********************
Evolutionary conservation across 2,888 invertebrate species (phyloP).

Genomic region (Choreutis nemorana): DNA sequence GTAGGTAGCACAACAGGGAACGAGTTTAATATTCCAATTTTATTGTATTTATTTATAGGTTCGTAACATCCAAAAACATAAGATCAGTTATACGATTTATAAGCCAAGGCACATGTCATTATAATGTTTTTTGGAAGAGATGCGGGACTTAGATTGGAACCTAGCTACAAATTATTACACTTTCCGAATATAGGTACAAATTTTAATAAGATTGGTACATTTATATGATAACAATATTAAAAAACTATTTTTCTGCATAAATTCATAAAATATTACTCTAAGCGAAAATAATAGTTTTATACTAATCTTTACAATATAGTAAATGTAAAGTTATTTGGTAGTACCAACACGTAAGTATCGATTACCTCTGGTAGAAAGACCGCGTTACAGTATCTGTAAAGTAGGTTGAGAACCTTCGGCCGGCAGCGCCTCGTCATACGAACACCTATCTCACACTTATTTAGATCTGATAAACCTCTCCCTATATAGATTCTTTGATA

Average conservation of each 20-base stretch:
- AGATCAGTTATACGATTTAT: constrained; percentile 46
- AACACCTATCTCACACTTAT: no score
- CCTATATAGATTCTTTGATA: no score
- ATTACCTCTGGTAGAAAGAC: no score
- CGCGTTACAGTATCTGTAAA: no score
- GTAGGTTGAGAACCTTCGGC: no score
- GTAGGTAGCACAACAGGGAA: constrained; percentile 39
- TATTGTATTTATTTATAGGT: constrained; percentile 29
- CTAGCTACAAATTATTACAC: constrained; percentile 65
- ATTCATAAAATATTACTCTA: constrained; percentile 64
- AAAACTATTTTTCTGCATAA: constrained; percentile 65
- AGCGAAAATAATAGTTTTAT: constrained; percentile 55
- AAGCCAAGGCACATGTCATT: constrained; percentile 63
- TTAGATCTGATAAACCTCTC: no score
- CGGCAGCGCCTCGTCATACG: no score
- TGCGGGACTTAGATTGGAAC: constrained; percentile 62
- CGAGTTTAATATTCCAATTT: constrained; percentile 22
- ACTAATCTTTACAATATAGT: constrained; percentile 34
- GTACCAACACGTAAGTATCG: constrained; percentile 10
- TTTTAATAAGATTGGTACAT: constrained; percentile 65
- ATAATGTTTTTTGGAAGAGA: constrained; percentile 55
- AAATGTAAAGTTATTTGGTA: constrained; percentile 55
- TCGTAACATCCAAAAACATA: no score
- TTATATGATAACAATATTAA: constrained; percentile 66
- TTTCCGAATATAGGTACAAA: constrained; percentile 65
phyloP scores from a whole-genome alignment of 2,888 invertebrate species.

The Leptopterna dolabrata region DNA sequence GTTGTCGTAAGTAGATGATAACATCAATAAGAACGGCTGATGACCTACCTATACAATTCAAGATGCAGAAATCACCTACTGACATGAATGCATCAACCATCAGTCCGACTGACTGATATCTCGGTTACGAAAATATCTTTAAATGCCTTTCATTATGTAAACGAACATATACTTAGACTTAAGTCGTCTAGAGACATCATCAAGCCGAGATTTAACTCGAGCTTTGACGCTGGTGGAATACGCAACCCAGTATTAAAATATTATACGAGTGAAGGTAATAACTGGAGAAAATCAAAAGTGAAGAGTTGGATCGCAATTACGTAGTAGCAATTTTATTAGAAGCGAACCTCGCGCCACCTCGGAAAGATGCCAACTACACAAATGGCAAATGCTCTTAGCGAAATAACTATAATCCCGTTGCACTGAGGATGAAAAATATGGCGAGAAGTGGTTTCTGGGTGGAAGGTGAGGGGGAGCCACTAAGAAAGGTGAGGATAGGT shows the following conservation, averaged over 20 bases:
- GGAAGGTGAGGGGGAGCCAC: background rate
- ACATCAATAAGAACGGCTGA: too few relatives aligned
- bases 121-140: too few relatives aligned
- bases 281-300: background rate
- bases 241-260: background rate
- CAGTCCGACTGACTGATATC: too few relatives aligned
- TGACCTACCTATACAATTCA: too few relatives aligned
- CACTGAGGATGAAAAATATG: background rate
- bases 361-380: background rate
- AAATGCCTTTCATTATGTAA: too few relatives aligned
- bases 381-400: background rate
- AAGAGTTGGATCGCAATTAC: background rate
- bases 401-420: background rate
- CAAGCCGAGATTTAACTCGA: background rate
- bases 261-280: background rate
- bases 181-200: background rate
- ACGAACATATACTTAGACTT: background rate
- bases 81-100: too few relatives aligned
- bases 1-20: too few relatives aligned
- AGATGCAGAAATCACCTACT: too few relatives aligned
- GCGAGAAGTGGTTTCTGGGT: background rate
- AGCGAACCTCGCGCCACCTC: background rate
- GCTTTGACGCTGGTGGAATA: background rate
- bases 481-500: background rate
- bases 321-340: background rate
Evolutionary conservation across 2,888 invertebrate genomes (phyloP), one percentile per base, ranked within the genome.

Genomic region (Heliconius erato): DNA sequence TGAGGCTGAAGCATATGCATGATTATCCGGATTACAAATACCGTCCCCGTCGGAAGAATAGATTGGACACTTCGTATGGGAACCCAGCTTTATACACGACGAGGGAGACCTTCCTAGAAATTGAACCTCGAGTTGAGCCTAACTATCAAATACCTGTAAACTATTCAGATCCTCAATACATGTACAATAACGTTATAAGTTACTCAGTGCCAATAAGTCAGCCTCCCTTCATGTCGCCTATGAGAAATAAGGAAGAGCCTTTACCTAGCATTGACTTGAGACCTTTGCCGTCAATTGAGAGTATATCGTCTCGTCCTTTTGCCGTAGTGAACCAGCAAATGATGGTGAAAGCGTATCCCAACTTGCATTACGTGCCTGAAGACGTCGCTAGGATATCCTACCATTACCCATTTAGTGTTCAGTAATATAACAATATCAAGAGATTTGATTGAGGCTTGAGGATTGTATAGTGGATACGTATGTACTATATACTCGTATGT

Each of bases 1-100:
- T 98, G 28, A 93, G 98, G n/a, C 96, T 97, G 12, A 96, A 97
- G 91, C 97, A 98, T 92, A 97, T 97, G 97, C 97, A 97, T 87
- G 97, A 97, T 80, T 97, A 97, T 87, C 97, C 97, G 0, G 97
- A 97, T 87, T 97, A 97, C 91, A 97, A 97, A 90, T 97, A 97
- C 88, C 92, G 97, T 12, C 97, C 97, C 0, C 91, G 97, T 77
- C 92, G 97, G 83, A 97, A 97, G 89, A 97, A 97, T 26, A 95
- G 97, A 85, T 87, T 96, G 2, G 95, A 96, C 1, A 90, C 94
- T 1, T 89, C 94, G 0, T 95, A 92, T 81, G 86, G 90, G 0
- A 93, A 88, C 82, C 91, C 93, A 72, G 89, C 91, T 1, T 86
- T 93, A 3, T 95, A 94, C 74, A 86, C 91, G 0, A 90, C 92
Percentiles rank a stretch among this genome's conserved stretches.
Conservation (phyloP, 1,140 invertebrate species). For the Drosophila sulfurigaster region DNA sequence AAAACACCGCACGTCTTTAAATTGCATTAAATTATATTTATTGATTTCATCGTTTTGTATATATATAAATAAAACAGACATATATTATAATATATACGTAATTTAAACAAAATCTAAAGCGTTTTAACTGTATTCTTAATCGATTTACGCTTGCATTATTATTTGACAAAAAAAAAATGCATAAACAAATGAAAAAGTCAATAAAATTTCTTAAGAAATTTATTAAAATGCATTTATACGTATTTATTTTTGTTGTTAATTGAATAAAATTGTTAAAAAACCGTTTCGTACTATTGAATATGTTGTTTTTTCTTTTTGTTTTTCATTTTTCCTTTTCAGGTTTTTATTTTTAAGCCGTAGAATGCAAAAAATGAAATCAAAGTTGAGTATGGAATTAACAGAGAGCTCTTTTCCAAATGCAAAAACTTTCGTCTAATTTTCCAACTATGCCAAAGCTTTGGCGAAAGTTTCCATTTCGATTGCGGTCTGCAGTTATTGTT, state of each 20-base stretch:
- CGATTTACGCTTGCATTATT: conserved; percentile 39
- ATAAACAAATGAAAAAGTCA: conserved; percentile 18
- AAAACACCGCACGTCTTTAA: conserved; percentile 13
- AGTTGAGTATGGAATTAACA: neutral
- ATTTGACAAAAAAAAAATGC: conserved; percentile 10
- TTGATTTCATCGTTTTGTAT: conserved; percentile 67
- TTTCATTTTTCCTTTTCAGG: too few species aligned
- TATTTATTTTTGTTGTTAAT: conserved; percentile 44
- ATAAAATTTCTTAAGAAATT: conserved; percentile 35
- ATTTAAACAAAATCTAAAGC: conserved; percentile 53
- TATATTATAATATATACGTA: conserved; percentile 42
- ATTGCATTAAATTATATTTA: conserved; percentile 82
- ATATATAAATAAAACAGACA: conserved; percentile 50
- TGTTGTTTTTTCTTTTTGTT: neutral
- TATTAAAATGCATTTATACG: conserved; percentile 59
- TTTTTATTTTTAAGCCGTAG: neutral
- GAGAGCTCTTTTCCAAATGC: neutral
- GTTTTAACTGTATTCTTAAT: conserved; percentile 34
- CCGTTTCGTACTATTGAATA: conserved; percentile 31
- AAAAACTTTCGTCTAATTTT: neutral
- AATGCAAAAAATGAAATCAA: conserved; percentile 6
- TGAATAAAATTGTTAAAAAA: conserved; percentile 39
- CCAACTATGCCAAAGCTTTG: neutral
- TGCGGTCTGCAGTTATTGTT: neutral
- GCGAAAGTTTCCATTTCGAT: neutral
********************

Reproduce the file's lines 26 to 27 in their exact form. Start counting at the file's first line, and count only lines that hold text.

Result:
- TCGTAACATCCAAAAACATA: no score
- TTATATGATAACAATATTAA: constrained; percentile 66